Hello StackExchange users. Before you read my question I would like to thank you for taking the time to help me out :). So anyways, my question is about the formation of coal seeming to break the laws of the Conservation of Energy ( that energy can neither be created nor destroyed but instead transferred from one thing to another ). So I am taking a chemistry class and we were learning about the heat of combustion, and suddenly I found myself wondering how the heck wood can be turned into coal. I did some research and made myself more confused when I found that .59 kg of coal releases as much energy as 1 kg of wood ( https://www.euronuclear.org/info/encyclopedia/coalequivalent.htm ). Since I knew that coal was made from trees ( wood ) from millions of years ago that died and were compressed I was wondering how it could be possible to seemingly double your energy output without any energy input. Is this because of potential energy is already high in wood or something? Is this just because coal is more efficient and it didn't actually take any energy to change the wood to coal and the extra energy output is because of the increase in efficiency ( I am not really sure about this though because wood already burns at 70% efficiency - http://www.daviddarling.info/encyclopedia/W/AE_wood_heat_value_BTU.html - and the difference between the energy released between coal and wood is 1.97 times larger ). So where is this extra energy coming from?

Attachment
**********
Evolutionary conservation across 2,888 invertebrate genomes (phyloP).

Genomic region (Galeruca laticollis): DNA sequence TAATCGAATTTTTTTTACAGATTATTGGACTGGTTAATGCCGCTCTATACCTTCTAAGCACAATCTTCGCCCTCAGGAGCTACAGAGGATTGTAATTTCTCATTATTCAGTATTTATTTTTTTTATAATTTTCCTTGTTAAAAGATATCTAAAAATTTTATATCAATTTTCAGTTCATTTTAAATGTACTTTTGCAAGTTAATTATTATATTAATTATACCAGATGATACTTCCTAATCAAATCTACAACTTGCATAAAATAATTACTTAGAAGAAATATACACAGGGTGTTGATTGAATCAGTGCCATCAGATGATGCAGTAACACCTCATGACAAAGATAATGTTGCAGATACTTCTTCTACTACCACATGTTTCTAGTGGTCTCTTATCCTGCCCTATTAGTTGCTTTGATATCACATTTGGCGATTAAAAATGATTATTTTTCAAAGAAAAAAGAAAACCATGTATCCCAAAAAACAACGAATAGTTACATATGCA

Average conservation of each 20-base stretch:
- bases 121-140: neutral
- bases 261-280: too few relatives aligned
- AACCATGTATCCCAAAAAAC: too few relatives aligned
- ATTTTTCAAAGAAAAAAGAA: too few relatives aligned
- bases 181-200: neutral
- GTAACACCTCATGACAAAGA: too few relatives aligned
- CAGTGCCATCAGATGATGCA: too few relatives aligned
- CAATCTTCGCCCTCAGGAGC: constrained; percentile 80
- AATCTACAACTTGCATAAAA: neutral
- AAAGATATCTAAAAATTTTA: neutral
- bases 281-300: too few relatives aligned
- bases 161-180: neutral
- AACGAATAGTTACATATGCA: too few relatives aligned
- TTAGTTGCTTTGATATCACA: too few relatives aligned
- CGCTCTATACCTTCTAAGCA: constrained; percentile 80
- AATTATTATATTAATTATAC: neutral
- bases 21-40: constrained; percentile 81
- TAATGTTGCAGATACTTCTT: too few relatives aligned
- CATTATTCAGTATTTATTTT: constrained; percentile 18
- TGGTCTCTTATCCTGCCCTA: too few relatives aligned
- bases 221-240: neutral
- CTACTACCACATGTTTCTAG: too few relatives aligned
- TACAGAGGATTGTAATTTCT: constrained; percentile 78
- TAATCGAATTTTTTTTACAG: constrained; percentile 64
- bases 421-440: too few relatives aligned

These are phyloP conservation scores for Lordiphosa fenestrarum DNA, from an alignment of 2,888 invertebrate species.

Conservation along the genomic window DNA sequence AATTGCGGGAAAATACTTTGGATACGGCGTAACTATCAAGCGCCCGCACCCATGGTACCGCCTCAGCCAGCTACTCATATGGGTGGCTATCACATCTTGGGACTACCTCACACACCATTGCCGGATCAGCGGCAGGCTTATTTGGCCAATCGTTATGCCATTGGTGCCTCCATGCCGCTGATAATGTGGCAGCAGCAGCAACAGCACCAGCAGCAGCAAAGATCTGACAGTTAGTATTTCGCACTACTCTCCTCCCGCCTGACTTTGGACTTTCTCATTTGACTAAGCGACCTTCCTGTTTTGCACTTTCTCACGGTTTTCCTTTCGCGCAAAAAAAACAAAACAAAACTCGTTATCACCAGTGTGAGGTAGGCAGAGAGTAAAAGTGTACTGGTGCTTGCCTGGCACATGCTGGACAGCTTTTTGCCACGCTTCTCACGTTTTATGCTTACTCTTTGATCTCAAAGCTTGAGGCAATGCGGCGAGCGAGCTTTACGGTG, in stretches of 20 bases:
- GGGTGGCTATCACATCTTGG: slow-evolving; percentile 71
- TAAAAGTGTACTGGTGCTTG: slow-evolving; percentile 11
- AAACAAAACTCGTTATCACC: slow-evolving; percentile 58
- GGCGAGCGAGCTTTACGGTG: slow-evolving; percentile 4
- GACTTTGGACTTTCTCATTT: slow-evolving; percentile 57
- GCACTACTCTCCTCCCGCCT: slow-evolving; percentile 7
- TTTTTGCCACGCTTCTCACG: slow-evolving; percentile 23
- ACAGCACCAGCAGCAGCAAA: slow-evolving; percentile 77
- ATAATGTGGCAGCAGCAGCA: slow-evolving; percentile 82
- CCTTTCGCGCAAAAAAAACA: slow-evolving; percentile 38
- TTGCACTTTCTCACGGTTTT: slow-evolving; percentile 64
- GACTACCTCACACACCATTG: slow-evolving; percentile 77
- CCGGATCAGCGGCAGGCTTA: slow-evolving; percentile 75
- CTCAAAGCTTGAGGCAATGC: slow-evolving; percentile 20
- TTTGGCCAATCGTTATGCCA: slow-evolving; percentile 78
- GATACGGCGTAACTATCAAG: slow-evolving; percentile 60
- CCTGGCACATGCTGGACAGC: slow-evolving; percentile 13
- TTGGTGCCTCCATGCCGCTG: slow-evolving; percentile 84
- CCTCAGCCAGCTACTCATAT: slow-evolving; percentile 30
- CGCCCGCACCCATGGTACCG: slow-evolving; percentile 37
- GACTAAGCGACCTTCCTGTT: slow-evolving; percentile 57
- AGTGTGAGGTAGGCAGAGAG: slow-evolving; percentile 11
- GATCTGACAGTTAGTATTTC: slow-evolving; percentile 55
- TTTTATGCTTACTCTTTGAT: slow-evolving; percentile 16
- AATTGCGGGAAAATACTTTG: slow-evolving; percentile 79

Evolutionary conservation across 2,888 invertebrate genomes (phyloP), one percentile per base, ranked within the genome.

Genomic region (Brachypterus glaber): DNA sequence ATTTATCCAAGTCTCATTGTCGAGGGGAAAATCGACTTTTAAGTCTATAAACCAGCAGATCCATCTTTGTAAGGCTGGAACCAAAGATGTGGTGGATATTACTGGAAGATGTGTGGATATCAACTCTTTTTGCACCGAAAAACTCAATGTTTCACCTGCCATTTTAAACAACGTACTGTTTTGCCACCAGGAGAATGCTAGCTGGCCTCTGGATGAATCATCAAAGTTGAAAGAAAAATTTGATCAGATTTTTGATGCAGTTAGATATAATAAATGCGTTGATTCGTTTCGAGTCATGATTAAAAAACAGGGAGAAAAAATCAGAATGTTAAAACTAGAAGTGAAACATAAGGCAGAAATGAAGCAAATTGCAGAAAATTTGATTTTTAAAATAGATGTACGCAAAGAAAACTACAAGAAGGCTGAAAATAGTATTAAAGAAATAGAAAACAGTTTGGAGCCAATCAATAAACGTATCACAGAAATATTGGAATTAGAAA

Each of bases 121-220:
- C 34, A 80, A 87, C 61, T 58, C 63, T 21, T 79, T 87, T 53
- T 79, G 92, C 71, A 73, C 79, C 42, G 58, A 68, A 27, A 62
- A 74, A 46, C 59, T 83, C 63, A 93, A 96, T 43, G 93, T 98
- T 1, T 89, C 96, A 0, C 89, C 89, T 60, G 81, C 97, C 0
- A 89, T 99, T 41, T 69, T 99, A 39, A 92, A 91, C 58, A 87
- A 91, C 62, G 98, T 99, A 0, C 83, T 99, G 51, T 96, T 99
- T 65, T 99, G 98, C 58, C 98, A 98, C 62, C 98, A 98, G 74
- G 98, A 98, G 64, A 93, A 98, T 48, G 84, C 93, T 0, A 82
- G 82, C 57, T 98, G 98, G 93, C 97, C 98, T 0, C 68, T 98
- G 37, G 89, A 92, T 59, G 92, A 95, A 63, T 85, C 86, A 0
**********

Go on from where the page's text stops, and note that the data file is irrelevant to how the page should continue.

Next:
the quick answer is that it took a lot of plant matter to make a smaller amount of peat, and it took a lot of peat, compressed and heated for millions of years, to make a lesser amount of coal. So it is not a one to one relationship.